Alarm bells ring on London rent levels
With many of London's private tenants paying more than half of their earnings in rent, the market has become a hot political issue.
Some politicians want rent controls, others want an accreditation scheme for landlords. Hong Kong owners of London rental property would be affected should any of these reforms be introduced.
Some 25 per cent of Londoners live in private rentals and according to campaign group Shelter, median rents in two-thirds of London boroughs cost more than 50 per cent of median full-time earnings.
But while rents are high, the quality of many privately let homes is low, politicians say.
According to the London Assembly, an elected body which champions issues of concern to Londoners, one-third of private rented accommodation is below levels considered acceptable in the social rented sector, and one-in-three private landlords is a 'rogue operator'.
Poor sanitary conditions, faulty kitchen facilities, dangerous boilers and noise are among the problems private tenants experience.
To raise standards, the London Assembly wants the London mayor, local authorities and central government to implement proposals contained in its report, 'Bleak Houses'. These include introducing an 'accreditation badge' for landlords who provide an acceptable minimum standard of accommodation.
The assembly wants lengths of tenancy extended from six months or a year, to up to five years, and better protection for tenants against 'retaliatory eviction' - a situation in which a landlord evicts a tenant for complaining about living conditions.
It also wants the government to consider offering landlords tax incentives to improve their properties and provide longer tenancies.
Jenny Jones, chairwoman of the London Assembly's planning and housing committee, which published the report, said it highlighted the 'awful' conditions some Londoners were being forced to endure.
'Every month of delay in implementing the recommendations will see more people suffering bad conditions and being evicted for complaining about them,' she said.
Some local authorities are taking action against 'rogue' landlords.
Newham council in east London, where the London Olympics will be held and where many Chinese and Hong Kong investors have bought rental properties, is running a pilot scheme to license landlords. Only those deemed responsible are given a licence and those who rent out properties without it are prosecuted.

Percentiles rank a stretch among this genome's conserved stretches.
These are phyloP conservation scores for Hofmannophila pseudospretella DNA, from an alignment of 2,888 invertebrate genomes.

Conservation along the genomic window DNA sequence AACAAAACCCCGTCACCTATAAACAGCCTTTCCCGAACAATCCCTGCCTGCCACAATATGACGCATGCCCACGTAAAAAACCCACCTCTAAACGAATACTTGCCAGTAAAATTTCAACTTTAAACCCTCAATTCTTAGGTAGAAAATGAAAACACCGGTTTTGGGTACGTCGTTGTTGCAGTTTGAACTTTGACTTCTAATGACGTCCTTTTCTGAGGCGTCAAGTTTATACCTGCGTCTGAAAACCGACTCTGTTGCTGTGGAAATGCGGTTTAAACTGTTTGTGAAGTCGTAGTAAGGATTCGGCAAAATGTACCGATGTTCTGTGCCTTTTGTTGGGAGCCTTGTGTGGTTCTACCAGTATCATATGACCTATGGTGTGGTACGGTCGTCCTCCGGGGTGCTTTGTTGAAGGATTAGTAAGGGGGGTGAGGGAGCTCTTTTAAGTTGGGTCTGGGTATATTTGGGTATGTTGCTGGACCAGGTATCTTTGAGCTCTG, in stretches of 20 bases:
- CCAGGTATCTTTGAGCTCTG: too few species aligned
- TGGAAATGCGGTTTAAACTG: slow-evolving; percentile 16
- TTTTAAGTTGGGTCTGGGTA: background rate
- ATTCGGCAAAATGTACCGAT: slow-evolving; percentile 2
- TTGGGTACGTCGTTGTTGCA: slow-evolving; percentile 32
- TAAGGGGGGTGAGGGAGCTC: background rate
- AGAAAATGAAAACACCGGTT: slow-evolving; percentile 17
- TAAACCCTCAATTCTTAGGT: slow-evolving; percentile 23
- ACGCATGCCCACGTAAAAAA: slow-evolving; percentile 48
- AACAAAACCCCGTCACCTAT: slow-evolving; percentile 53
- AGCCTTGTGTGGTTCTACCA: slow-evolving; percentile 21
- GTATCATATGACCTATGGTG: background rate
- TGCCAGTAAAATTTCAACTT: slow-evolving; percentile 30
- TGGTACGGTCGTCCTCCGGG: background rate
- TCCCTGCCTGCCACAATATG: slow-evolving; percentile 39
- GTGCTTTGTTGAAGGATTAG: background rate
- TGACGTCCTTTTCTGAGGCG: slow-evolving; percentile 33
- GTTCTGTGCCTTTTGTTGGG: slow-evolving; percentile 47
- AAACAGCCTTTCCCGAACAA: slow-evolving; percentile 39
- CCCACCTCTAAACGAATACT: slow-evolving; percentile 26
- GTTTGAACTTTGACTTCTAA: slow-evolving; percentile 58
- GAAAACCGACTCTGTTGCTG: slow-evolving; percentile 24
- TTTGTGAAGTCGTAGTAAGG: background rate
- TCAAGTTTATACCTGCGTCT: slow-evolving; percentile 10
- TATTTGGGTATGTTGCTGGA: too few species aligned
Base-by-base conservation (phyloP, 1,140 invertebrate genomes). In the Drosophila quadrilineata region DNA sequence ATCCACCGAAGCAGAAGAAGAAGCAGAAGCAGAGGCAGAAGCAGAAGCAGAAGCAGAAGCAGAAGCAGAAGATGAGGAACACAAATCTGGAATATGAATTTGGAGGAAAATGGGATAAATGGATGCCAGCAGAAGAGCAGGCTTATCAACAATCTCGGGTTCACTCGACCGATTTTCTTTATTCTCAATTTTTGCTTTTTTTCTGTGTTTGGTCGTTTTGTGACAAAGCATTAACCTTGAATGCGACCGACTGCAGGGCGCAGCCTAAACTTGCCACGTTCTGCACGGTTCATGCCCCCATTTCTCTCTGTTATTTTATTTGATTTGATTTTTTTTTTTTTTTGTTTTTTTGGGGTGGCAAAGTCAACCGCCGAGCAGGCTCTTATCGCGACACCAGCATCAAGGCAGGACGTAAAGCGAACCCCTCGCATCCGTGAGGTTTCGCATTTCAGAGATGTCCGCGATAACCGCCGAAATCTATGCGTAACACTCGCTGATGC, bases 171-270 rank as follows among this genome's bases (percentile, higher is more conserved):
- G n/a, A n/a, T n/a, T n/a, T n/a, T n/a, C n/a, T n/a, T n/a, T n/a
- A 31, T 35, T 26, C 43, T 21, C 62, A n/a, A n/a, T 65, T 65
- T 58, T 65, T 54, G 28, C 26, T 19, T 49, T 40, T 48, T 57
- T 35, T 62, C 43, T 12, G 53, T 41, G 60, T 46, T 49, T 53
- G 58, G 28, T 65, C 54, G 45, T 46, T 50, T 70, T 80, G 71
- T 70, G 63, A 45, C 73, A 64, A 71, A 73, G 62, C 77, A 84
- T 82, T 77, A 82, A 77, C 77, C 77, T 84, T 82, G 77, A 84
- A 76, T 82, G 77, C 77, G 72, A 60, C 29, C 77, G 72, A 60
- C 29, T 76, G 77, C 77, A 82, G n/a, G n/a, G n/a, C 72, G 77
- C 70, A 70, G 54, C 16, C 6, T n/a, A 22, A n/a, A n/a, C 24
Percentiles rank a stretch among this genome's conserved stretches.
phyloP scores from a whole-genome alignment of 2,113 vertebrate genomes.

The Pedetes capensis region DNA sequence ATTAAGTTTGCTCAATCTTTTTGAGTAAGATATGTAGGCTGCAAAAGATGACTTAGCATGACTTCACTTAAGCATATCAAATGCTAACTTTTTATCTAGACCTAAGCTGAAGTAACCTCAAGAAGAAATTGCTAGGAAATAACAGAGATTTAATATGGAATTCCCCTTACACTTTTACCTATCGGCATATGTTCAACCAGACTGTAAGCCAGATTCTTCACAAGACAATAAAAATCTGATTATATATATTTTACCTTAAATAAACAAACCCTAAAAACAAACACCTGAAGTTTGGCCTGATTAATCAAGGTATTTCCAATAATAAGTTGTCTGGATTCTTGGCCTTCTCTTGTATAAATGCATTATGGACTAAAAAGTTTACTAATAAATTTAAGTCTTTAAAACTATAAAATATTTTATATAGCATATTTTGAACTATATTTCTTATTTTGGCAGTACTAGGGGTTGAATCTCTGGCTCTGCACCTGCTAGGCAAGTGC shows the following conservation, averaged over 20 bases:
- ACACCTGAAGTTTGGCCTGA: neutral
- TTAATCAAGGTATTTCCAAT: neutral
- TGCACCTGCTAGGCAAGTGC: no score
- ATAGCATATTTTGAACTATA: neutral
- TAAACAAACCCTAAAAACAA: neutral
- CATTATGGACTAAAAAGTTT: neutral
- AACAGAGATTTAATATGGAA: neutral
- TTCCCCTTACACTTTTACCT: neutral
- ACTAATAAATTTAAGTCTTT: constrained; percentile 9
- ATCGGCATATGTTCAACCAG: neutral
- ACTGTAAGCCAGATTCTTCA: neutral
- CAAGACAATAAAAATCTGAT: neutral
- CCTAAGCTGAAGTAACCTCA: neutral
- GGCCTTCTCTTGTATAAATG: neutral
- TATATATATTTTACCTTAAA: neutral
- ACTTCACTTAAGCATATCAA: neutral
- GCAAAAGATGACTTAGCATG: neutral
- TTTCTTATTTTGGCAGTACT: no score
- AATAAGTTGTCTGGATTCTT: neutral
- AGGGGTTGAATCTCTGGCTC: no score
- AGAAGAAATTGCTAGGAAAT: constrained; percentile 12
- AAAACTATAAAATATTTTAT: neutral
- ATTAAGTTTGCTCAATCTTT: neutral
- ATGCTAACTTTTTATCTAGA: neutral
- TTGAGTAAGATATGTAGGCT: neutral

The London Assembly wants the London mayor to consider extending this scheme across the city.
Candidates in next May's London mayoral election want the letting market reformed.
Incumbent Conservative mayor Boris Johnson supports the introduction of a landlords accreditation scheme.
Labour candidate Ken Livingstone wants rent controls introduced, under which a tenant should pay no more than one-third of their salary in rent. This could result in landlords' rental income being cut.
He also wants a non-profit, London-wide lettings agency set up to put 'good tenants in touch with good landlords'.
Theresa Wallace, head of southeast lettings at estate agency Savills, considers rent controls unlikely, because they would lead to a contraction in the private rental sector.
'[Ken Livingstone] will have to get something through parliament and he will struggle to do that,' she said. 'It would cause maximum problems for landlords who would come out of the market.'
Wallace was not convinced an accreditation system for landlords would work, because schemes operated elsewhere in the country were 'weak'.
Tim Hyatt, president of the Association of Residential Letting Agents, said a client money protection scheme run by his association could be extended if regulation became mandatory. This meant that if an agent failed, the landlords could get their money back.
Tenancy deals of this duration, in years, are being advocated by the London Assembly, which also wants an 'accreditation badge' for landlords